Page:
FIG. 2 is a more detailed diagram of the network processing device 12 shown in FIG. 1. The network processing device 12 includes multiple line cards 42 that each includes multiple ports 40. The ports 40 are connected to different communications and network lines, including, Ethernet lines, etc., that all form part of network 10 (FIG. 1). Packets received on the different ports 40 are transferred through a switch fabric 44 to other ports 40 according to the destination address in the packets.

A control card 46 receives certain control packets from the ports 40 that are used by the network processing device 12 to communicate with other devices in the network and to control how the received packets are processed. For example, Open Shortest Path First (OSPF) packets may be received on any one of the ports 40 and sent to the control card 46. To increase processing capacity, multiple CPUs 14, 16, and 18 are used in the control card 46. Each CPU 14, 16, and 18 may perform one or more of the same or different network applications. Any number of the CPUs 14, 16, and 18 may also operate as ARP managers. The ARP manager conducts the ARP communications, such as sending ARP requests and receiving ARP replies to determine the MAC addresses for particular IP packets.

Any one of the line cards 42 can receive ARP replies 24. The line card 42 converts the unicast ARP reply 24 into a multicast packet by adding a proprietary field 25 containing a group egress port Id. The line card 42 then sends the ARP reply 24 to the switch fabric 44. The switch fabric directs the ARP reply 24 to each output port identified by field 25. In this case, the group egress port Id 25 field identifies the egress ports 38, 39 and 41 coupled to CPUs 14, 16 and 18 respectively. Thus, the ARP reply 24 is multicast in parallel to the CPUs 14, 16 and 18 all at the same time.

FIG. 3 shows in further detail one of the line cards 42 and the control card 46 used in the network processing device 12. The line card 42 includes a line card controller 48 that processes the data and control packets received over port 40. The CPUs 14, 16, and 18 each have associated address tables 50, 52, and 54 respectively. The address tables 50, 52 and 54 include IP addresses and associated MAC addresses.

In one example, a control packet 45 is received by the line card 42 and sent to CPU 18 to be forwarded (or the control packet is generated by the CPU itself). The CPU 18 requires the MAC address for a particular IP address in order to process the control packet 45. The CPU 18 first refers to its associated address table 54. If there is no MAC address in table 54 associated with the IP address, the CPU 18 sends out the ARP request 37.

Referring to FIGS. 3 and 4, the line card 42 receives packets to be forwarded (or the CPU generates the packet to be sent out) in block 56. If the packets are not ARP request packets, then line card sends the packets out to the network in block 58. If the line card 42 receives an ARP request packet from one of the CPUs 14, 16, or 18 in block 60, the line card controller 48 broadcasts the ARP request out to the network in block 62.

If an ARP reply is received back from the network in block 64, the line card controller 48 appends the group egress port Id to the ARP reply in block 66. The ARP reply is then multicast by the switch fabric to all of the CPUs 14, 16 and 18 in the control card in block 68. If no ARP reply is received back within some time period, a timeout is detected in block 63 and the line card controller returns to block 56. Each CPU 14, 16 and 18 separately reads the IP address and MAC address from the multicast ARP reply. Each CPU 14, 16, and 18 then separately updates their associated address tables 50, 52 and 54 with the IP address and associated MAC address in the multicast ARP reply.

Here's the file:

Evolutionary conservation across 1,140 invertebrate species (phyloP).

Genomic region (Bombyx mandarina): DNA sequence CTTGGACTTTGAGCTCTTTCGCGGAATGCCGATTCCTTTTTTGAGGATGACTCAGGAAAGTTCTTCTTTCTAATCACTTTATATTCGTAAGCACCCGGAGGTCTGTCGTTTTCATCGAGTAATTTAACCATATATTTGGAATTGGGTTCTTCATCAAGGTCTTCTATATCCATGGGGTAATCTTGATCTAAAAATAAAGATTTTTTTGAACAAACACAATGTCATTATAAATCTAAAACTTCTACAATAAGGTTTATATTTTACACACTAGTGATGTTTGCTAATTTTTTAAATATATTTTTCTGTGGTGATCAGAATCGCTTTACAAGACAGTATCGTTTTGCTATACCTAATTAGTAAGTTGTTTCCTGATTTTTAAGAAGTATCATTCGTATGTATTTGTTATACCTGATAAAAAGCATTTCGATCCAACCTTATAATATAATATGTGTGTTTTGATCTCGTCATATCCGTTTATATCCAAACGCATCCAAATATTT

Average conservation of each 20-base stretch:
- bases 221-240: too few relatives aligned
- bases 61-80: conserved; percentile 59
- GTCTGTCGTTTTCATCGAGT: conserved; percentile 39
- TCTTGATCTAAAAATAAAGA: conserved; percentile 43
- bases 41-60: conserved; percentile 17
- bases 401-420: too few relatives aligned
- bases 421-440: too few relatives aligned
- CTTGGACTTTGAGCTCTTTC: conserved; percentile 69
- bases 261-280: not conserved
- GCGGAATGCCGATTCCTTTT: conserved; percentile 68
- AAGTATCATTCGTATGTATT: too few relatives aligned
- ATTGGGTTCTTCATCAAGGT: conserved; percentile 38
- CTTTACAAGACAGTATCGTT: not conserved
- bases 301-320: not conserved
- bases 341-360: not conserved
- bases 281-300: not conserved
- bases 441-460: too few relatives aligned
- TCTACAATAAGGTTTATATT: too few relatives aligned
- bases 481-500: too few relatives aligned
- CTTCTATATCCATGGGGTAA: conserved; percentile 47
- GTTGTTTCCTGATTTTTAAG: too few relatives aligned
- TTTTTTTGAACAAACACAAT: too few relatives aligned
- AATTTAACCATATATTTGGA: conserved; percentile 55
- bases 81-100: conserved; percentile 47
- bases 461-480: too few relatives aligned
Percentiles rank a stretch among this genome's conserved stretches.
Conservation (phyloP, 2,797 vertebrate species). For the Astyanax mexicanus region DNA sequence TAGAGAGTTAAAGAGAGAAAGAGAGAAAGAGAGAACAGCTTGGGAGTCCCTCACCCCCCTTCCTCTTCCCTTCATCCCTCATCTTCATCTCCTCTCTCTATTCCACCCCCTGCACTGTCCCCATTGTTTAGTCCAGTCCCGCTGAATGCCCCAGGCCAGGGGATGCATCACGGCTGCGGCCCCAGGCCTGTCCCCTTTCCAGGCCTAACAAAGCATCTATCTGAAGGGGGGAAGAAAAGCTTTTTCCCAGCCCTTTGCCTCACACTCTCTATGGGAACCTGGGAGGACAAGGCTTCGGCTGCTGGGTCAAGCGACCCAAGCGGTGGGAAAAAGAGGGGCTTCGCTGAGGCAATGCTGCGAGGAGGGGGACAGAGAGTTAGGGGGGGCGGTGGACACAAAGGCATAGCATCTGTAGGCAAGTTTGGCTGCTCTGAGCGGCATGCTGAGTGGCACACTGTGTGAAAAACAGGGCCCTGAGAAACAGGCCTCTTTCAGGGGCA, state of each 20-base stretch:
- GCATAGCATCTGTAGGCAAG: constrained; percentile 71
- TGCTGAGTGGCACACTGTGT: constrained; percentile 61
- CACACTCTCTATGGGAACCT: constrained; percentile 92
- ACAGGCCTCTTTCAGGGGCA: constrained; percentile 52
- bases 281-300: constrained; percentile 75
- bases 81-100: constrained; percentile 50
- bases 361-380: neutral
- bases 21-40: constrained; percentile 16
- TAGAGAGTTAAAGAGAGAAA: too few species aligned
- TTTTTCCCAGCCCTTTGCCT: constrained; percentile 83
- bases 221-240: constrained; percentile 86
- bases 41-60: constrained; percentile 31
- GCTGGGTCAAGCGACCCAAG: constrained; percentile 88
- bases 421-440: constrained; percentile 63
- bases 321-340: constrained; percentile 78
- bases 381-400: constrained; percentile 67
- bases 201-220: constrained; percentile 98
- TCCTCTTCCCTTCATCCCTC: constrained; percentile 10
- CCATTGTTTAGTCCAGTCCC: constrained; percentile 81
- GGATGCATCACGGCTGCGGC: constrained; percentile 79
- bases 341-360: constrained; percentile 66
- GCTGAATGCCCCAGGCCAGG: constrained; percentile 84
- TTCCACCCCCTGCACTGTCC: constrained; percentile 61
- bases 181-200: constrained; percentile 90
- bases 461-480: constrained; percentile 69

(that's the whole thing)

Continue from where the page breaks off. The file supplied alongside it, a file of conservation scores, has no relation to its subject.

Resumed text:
The next time any one of the CPUs 14, 16, or 18 perform an operation that requires the MAC address for that particular IP address, that CPU can access the entry previously updated in its associated address table. Thus, only one ARP request and one ARP reply transaction is needed to update the address tables for all the multiple CPUs 14, 16 and 18 in control card 46.

This same multicasting scheme can be used for updating any control parameters that are used by multiple applications or CPUs in the network processing device. For example, the multicasting scheme may be used to update multiple routing tables that are each individually maintained by separate processing units in the network processing device.

The system described above can use dedicated processor systems, micro controllers, programmable logic devices, or microprocessors that perform some or all of the address resolution operations. Some of the operations described above may be implemented in software and other operations may be implemented in hardware.

For the sake of convenience, the operations are described as various interconnected functional blocks or distinct software modules. This is not necessary, however, and there may be cases where these functional blocks or modules are equivalently aggregated into a single logic device, program or operation with unclear boundaries. In any event, the functional blocks and software modules or described features can be implemented by themselves, or in combination with other operations in either hardware or software.

Having described and illustrated the principles of the invention in a preferred embodiment thereof, it should be apparent that the invention may be modified in arrangement and detail without departing from such principles. Claim is made to all modifications and variation coming within the spirit and scope of the following claims.

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Referenced by
Citing PatentFiling datePublication dateApplicantTitle
US7525927 *Jan 8, 2003Apr 28, 2009Panasonic CorporationUnicast-to-multicast converting apparatus, method, and computer program product, and monitoring system comprising the same
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Classifications
U.S. Classification370/392, 370/395.6, 370/397, 370/395.31, 370/395.54, 370/396, 370/467, 370/466
International ClassificationH04L12/28
Cooperative ClassificationH04L29/12028, H04L61/103
European ClassificationH04L61/10A, H04L29/12A1A
Legal Events